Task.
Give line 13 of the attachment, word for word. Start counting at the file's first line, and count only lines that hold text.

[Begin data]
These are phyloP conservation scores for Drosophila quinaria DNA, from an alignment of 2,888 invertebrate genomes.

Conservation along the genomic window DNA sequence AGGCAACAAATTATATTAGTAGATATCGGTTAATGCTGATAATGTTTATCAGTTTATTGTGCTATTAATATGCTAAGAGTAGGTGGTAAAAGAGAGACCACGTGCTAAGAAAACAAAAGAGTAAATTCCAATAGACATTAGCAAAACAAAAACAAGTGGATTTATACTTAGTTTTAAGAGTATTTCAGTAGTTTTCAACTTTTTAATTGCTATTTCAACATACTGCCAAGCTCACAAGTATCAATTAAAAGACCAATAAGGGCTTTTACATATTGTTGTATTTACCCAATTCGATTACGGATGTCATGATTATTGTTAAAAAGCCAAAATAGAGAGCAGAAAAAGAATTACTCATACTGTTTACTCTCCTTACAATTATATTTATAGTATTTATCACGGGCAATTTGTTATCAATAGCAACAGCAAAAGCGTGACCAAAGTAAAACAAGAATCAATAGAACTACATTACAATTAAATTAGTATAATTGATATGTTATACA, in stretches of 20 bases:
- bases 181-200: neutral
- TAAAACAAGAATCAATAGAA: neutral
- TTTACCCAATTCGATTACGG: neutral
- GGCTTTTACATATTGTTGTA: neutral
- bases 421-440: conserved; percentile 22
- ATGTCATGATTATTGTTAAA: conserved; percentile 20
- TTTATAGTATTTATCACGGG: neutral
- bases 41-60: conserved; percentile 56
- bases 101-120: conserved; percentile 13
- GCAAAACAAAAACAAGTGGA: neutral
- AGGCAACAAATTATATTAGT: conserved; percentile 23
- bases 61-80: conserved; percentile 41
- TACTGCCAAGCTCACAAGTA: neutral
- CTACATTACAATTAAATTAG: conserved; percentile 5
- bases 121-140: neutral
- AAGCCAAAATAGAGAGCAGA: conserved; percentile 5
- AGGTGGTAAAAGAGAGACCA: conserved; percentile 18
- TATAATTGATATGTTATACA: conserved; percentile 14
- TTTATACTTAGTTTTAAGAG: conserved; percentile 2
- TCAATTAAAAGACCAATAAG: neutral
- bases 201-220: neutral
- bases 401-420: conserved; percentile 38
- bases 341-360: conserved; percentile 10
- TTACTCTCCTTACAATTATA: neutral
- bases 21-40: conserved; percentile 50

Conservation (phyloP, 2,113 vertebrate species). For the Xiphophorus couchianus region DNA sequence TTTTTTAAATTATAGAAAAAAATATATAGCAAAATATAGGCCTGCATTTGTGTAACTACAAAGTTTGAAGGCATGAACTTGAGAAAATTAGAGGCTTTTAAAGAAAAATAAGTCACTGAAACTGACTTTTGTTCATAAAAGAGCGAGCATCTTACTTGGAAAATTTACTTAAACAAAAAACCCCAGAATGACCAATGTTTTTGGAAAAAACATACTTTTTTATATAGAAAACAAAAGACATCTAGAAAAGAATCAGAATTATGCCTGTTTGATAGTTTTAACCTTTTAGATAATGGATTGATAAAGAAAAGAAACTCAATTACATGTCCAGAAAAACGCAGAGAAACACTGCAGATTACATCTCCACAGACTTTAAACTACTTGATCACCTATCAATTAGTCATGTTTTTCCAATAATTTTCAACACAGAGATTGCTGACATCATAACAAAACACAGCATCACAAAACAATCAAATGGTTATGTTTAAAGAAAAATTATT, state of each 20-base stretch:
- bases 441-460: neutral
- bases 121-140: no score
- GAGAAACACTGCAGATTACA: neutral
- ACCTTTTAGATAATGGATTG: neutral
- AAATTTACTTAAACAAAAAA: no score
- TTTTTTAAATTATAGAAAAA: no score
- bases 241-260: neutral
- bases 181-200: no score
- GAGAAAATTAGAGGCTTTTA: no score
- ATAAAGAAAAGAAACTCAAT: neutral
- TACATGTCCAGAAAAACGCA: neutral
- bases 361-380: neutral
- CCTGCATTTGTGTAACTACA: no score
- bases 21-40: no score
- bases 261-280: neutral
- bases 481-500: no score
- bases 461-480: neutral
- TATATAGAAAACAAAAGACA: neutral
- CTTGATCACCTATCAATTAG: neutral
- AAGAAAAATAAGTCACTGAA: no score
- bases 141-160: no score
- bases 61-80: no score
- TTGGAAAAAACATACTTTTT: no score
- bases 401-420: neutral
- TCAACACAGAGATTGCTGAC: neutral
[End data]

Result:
- AGGCAACAAATTATATTAGT: conserved; percentile 23